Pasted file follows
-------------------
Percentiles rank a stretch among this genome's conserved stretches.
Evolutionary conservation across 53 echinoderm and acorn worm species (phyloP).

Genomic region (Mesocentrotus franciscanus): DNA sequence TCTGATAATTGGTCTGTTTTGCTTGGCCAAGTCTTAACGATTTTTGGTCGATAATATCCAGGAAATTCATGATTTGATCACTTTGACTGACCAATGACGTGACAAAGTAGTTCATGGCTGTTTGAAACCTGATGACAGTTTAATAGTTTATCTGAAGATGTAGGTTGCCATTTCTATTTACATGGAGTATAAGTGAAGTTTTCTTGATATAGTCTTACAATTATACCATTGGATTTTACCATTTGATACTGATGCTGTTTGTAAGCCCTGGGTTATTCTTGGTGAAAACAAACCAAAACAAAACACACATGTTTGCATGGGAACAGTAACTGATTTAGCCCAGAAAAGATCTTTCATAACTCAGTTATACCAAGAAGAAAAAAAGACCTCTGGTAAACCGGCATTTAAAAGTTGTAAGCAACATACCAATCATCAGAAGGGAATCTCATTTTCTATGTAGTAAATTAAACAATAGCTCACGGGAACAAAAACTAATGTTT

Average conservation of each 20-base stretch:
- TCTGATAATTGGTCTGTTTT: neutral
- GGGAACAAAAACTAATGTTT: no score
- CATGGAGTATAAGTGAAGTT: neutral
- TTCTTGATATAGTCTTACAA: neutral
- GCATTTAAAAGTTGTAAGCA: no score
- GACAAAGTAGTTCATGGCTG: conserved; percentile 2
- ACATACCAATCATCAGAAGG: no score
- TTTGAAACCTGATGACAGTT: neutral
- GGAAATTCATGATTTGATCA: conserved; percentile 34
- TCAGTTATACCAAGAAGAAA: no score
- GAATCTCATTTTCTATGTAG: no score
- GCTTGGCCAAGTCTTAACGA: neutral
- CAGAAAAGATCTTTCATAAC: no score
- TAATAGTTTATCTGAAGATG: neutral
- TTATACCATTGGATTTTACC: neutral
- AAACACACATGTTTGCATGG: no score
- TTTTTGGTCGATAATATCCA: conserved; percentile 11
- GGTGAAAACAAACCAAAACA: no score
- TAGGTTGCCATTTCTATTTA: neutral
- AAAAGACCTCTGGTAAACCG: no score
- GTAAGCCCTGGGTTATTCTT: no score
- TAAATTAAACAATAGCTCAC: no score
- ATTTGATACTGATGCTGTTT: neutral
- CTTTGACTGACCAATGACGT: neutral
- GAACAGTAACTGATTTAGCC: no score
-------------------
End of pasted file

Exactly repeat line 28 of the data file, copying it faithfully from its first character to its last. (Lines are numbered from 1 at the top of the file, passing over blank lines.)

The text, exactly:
- CTTTGACTGACCAATGACGT: neutral